Rudwick adds in his critique of the American Journal of Sociology and the profession that:
“Books by known racists were reviewed and often warmly praised. In 1906, Thomas Nelson Page’s The Negro: The Southerner’s Problem was glowingly lauded by Charles Ellwood, who had been Small’s graduate student … In another review, Ellwood gratuitously commented, “it is only through the full recognition that the average Negro is still a savage child of nature that the North and South can be brought to unite in work to uplift the race.”
Charles Lemert provides a concluding statement on the impact of race on the marginalization of Du Bois’s book Souls of Black Folk that is similarly applicable to his accomplishments at Atlanta University. According to Lemert:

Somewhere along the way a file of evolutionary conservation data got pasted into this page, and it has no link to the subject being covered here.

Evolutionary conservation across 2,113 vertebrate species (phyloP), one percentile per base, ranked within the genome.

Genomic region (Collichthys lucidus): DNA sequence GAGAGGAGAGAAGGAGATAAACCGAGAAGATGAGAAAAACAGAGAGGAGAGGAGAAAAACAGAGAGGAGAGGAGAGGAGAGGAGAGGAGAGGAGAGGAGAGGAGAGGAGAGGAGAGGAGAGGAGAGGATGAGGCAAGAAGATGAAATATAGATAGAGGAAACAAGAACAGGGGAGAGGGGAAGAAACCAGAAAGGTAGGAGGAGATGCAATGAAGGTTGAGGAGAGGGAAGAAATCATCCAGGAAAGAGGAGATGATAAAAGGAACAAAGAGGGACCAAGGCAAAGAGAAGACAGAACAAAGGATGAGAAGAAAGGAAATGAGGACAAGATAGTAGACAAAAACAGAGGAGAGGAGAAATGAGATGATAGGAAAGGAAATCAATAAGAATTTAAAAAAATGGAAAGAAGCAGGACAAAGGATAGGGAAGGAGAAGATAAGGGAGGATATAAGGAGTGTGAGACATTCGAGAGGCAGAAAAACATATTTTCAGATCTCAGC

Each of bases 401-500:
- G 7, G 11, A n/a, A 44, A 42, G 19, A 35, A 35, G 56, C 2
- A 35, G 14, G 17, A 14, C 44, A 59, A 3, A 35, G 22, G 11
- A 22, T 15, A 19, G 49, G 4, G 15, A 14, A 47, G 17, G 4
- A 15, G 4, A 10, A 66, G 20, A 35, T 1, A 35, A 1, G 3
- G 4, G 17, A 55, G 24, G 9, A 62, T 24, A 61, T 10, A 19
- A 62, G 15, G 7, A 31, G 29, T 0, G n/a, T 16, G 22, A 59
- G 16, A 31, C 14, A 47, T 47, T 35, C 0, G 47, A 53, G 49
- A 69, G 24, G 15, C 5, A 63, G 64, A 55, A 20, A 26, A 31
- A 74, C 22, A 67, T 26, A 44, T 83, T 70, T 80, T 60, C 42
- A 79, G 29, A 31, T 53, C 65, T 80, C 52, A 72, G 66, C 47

“There should be no particular reason to believe that sociology, however excellent its values or pure its motives, has escaped the powerful influence of Western culture. This, then, is the likely more sufficient explanation for the exclusion of Du Bois, and Souls, from the sociological cannon. He, and others in his position, having been veiled, were not clearly visible.”
Despite evidence that the Atlanta Sociological Laboratory comprised the first American school of sociology, made multiple contributions to the discipline in areas including research methods, and conducted a number of seminal studies in the discipline, it remains largely excluded in contemporary sociology textbooks even today.
How to Infuse the Atlanta Sociological Laboratory into the Sociology Curriculum